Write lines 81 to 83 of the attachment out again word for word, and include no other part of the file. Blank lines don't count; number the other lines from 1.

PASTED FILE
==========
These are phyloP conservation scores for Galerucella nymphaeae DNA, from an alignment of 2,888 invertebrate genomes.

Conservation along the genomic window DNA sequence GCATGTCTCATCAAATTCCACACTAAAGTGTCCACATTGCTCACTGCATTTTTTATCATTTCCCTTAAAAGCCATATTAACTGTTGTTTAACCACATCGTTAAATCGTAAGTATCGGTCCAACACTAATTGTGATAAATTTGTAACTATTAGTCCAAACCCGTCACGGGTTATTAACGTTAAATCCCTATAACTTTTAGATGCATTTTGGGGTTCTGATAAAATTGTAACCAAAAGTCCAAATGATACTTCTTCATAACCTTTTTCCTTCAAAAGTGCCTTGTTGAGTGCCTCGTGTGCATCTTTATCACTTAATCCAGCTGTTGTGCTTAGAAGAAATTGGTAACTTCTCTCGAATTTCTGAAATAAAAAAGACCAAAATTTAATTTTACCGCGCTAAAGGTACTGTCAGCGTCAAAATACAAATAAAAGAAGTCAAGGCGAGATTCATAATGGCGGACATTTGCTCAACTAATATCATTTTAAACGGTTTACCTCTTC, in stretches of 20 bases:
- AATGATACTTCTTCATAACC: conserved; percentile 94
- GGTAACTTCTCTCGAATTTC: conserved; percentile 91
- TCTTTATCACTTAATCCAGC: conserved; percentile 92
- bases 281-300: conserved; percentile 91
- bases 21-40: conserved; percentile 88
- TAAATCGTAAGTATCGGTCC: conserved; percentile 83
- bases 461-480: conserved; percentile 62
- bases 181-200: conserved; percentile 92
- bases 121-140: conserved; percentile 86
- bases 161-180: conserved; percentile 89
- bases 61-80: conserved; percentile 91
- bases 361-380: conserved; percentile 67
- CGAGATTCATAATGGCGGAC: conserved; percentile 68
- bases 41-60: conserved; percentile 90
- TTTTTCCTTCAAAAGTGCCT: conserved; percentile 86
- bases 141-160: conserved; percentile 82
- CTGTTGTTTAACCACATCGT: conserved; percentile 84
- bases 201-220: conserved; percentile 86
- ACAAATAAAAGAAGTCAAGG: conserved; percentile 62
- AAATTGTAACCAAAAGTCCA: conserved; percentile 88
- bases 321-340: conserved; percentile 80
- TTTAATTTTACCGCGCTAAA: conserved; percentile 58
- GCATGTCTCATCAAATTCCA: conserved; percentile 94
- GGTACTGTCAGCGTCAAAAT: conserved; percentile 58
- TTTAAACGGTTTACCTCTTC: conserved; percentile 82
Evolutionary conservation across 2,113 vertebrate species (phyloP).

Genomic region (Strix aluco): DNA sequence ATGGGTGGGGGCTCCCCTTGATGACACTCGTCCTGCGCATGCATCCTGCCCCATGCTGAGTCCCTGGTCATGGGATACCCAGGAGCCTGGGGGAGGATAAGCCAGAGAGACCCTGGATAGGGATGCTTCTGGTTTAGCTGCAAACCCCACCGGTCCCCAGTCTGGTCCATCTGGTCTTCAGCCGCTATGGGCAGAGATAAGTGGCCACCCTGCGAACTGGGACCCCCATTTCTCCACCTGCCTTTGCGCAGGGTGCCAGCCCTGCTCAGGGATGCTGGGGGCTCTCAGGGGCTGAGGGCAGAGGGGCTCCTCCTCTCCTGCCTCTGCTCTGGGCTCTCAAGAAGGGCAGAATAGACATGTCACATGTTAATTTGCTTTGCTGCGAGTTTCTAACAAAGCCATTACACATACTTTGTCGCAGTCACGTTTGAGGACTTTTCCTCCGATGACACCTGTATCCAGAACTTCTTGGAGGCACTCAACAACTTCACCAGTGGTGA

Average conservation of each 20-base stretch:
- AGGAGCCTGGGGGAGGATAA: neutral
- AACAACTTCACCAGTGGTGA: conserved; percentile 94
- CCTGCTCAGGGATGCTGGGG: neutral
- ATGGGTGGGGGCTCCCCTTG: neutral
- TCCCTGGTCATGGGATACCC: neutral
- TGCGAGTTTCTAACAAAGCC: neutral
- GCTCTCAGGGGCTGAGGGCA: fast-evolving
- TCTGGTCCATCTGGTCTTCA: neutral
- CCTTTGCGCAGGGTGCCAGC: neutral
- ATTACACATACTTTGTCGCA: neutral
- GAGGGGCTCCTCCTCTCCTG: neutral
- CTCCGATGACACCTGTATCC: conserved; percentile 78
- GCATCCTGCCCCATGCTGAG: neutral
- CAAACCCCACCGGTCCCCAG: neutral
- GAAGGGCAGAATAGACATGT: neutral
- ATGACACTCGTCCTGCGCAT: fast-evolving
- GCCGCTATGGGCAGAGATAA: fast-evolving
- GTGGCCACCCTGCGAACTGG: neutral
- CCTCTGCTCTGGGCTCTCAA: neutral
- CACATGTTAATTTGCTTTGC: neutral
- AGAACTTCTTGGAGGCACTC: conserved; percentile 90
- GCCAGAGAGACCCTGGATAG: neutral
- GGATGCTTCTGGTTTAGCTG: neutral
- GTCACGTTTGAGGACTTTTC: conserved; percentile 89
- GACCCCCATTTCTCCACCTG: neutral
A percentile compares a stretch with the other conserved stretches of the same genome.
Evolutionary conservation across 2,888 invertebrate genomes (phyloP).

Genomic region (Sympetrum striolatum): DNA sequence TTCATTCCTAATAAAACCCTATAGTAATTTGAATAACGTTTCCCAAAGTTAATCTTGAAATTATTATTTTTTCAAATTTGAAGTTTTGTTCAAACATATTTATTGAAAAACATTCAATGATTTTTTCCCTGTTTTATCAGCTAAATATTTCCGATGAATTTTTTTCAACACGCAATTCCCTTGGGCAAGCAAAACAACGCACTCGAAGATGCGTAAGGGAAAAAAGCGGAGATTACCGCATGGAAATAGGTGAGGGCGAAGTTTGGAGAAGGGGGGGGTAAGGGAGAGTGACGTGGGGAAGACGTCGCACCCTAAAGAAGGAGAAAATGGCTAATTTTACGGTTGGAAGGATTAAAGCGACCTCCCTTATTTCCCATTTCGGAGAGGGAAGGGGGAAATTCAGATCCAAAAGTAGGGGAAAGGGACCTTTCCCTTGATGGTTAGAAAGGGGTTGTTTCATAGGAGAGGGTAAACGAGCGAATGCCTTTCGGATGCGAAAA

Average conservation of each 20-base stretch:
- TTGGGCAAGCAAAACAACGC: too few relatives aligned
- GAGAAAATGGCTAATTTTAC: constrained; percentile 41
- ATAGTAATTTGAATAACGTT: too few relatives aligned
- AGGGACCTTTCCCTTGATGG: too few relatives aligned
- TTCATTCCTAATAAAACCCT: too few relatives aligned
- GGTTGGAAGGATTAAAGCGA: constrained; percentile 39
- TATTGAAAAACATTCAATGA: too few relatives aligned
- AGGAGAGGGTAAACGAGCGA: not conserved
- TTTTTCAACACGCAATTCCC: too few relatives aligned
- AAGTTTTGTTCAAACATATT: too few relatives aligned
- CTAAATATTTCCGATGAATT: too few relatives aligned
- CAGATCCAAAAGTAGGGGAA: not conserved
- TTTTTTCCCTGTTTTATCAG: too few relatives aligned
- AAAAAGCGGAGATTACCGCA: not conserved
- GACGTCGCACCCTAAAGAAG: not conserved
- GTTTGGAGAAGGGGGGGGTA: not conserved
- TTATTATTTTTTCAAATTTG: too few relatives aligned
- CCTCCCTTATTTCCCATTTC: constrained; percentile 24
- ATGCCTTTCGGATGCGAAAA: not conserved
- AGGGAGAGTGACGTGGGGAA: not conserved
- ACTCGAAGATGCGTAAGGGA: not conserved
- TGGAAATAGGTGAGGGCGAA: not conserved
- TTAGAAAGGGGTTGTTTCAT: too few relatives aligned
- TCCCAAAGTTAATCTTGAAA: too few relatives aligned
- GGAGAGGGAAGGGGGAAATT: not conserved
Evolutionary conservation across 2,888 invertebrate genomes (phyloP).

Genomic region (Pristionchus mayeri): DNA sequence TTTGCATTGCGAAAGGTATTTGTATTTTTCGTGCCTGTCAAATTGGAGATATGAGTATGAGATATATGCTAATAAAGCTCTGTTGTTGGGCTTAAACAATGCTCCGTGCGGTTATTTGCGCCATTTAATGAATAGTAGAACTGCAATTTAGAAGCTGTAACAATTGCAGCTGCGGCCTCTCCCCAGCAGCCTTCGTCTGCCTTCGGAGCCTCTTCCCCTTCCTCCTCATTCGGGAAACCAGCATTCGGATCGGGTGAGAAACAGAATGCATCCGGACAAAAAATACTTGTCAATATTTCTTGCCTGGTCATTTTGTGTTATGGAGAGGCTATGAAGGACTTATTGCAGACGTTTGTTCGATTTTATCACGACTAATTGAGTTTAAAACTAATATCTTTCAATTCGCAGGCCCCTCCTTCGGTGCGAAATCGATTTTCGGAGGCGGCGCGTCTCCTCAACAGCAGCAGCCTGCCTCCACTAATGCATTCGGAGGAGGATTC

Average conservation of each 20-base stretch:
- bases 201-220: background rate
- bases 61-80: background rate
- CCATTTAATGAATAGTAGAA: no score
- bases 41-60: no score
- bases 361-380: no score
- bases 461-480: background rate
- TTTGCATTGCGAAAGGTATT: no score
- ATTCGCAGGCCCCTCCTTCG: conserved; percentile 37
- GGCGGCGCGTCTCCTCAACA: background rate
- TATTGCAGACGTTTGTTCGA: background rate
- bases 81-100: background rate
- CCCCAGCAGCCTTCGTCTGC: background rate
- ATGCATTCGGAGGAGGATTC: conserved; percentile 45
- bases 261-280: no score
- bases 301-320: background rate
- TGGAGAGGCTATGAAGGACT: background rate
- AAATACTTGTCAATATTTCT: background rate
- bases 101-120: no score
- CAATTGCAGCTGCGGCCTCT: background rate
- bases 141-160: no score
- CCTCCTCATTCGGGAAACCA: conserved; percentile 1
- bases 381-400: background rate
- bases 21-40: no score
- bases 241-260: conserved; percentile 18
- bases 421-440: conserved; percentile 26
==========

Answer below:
- TGGAAATAGGTGAGGGCGAA: not conserved
- TTAGAAAGGGGTTGTTTCAT: too few relatives aligned
- TCCCAAAGTTAATCTTGAAA: too few relatives aligned